Improved markets short-term responses to electricity market conditions (“demand response”), particularly by reducing load during times of high display appraise caused by diminished generation or network capacity. An energy customer may have many reasons for choosing a particular DSM activity. customarily, these would be commercial, environmental, marketing or regulatory. The above points are expressed during a slightly different way (Satish Saini, 2004), where it is argued that the advantages of DSM to consumers, enterprises, utilities and society is often realized through. Reductions in customer energy bills; Reductions within the need For brand spanking new power station, transmission and distribution networks; Stimulation of economic development; Creation of long-term jobs thanks to new innovations and technologies; Increases within the competitiveness of local enterprises; Reduction in air pollution; Reduced dependency on foreign energy sources;

  The motivation behind the implementation of DSM is clearly different for the various parties involved. so for service association, the reduction or shift of a customer’s energy insistence could mean dodge or delay building additional generating capacity. In some situations, this is able to avoid or defer energy price increases that might rather be imposed on customers to assist in finance new investments in system capacity. for patrons. within the case of industrial customers, this is able to translate to lower production costs and a more competitive product. For domestic customers, it means they might save money that would be spent on other household commodities. DSM was started with the main target strongly on electricity systems. There was a primary the wave of DSM activity in California within the late 1970s as a part of the response to rising oil prices (cost motivation) and increasing public hostility to new power stations (environmental motivation). However, the initiative began to develop in earnest within us within the early 1980s, within the context of integrated resource planning where the stress was on reducing total costs.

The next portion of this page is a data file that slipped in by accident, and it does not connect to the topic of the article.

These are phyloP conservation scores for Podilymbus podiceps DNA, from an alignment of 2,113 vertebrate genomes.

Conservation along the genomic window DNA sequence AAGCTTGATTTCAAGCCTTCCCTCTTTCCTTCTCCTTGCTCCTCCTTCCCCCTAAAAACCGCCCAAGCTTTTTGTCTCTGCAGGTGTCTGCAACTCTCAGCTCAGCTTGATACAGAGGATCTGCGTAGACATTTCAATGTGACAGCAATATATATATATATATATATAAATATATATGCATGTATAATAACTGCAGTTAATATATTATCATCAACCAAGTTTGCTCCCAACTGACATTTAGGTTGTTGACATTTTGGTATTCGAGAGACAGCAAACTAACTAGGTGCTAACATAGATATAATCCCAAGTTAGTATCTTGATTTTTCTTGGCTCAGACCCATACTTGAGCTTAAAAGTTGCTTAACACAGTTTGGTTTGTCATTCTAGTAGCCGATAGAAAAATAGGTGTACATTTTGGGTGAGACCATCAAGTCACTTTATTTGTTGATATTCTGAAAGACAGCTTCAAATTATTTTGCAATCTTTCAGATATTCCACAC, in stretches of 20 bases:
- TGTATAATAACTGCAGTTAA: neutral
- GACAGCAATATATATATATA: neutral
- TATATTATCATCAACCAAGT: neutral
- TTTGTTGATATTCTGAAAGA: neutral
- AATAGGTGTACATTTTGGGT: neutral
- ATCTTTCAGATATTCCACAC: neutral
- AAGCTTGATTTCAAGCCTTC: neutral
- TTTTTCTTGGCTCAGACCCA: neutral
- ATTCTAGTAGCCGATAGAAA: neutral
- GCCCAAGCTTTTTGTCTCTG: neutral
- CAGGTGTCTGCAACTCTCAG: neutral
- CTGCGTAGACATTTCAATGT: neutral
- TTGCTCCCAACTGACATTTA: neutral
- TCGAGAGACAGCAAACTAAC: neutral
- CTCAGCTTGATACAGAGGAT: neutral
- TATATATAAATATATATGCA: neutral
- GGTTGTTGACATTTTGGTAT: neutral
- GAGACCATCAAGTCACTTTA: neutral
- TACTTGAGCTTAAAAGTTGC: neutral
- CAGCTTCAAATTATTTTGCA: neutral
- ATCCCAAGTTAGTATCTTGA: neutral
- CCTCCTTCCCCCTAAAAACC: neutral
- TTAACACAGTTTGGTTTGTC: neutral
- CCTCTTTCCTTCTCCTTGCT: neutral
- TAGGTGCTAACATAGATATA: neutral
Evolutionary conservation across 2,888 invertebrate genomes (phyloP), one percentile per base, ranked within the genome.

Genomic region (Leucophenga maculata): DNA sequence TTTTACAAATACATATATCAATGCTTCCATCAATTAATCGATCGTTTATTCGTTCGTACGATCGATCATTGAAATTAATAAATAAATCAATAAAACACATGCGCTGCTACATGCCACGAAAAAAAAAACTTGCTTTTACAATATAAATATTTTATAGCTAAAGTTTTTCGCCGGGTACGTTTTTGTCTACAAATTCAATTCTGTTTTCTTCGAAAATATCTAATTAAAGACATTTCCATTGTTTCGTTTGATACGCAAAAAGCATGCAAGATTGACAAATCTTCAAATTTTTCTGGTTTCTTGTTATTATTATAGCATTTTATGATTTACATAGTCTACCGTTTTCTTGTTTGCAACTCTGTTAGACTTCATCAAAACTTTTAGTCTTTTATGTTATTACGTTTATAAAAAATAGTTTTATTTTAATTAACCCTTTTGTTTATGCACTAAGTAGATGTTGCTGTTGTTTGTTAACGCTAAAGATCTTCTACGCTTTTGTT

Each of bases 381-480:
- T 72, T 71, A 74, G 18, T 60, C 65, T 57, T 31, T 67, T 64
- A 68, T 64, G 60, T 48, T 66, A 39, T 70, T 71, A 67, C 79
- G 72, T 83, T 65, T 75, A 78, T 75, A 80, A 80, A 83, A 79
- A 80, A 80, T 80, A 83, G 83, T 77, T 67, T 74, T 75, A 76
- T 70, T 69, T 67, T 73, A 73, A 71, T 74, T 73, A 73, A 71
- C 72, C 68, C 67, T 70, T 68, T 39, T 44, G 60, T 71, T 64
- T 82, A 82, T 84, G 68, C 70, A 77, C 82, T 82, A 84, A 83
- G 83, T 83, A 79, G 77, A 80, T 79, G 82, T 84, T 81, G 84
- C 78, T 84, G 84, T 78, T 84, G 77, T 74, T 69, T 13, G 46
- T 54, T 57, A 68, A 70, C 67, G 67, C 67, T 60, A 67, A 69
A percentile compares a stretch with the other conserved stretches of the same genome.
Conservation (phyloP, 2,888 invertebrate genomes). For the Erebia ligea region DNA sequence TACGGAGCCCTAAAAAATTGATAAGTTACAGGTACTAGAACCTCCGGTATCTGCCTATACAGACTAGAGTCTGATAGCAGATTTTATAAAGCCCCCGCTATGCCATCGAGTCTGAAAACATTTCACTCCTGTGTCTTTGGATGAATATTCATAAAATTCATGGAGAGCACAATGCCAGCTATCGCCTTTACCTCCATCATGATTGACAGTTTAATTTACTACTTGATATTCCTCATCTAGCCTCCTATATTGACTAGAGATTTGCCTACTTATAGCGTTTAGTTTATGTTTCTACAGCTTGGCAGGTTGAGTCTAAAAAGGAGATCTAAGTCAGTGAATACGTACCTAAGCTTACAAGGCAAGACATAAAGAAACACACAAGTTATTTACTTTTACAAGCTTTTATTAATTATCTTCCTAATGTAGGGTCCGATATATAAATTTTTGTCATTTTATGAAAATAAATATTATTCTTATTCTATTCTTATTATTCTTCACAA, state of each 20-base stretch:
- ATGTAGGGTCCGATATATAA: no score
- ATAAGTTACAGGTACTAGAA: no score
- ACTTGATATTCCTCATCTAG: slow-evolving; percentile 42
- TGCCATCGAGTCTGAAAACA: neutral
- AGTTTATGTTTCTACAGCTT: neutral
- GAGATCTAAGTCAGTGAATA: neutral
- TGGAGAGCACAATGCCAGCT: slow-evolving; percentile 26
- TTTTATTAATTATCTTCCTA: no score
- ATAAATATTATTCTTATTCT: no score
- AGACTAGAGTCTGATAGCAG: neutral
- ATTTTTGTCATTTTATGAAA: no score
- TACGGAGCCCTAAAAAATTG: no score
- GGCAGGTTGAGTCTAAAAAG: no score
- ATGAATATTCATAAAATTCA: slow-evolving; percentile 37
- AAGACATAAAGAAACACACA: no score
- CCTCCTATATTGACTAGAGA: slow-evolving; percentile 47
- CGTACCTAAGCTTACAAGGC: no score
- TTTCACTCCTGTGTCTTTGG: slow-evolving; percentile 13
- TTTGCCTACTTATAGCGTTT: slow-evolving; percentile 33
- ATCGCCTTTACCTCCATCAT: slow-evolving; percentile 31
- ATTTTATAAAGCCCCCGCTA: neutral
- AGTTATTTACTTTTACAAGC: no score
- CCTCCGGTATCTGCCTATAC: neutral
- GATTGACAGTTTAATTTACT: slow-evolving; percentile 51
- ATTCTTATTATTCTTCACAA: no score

Network constraints are getting a drag in both developed and developing becoming inadequate. for instance, air-con may be a major growth area in many countries. In many situations, network-driven DSM can delay the necessity for network expansion and augmentation. Sometimes network-driven DSM may even be ready to eliminate cost-effectively the need to create a large-scale distribution network: this might be particularly useful in many developing countries where extensive distribution networks don’t exist. Although experience so far with this sort of DSM is restricted, network-driven DSM may offer the scope for significant savings in costs within the future (University of Warwick, REEEP, 2005).

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Distribution
Distribution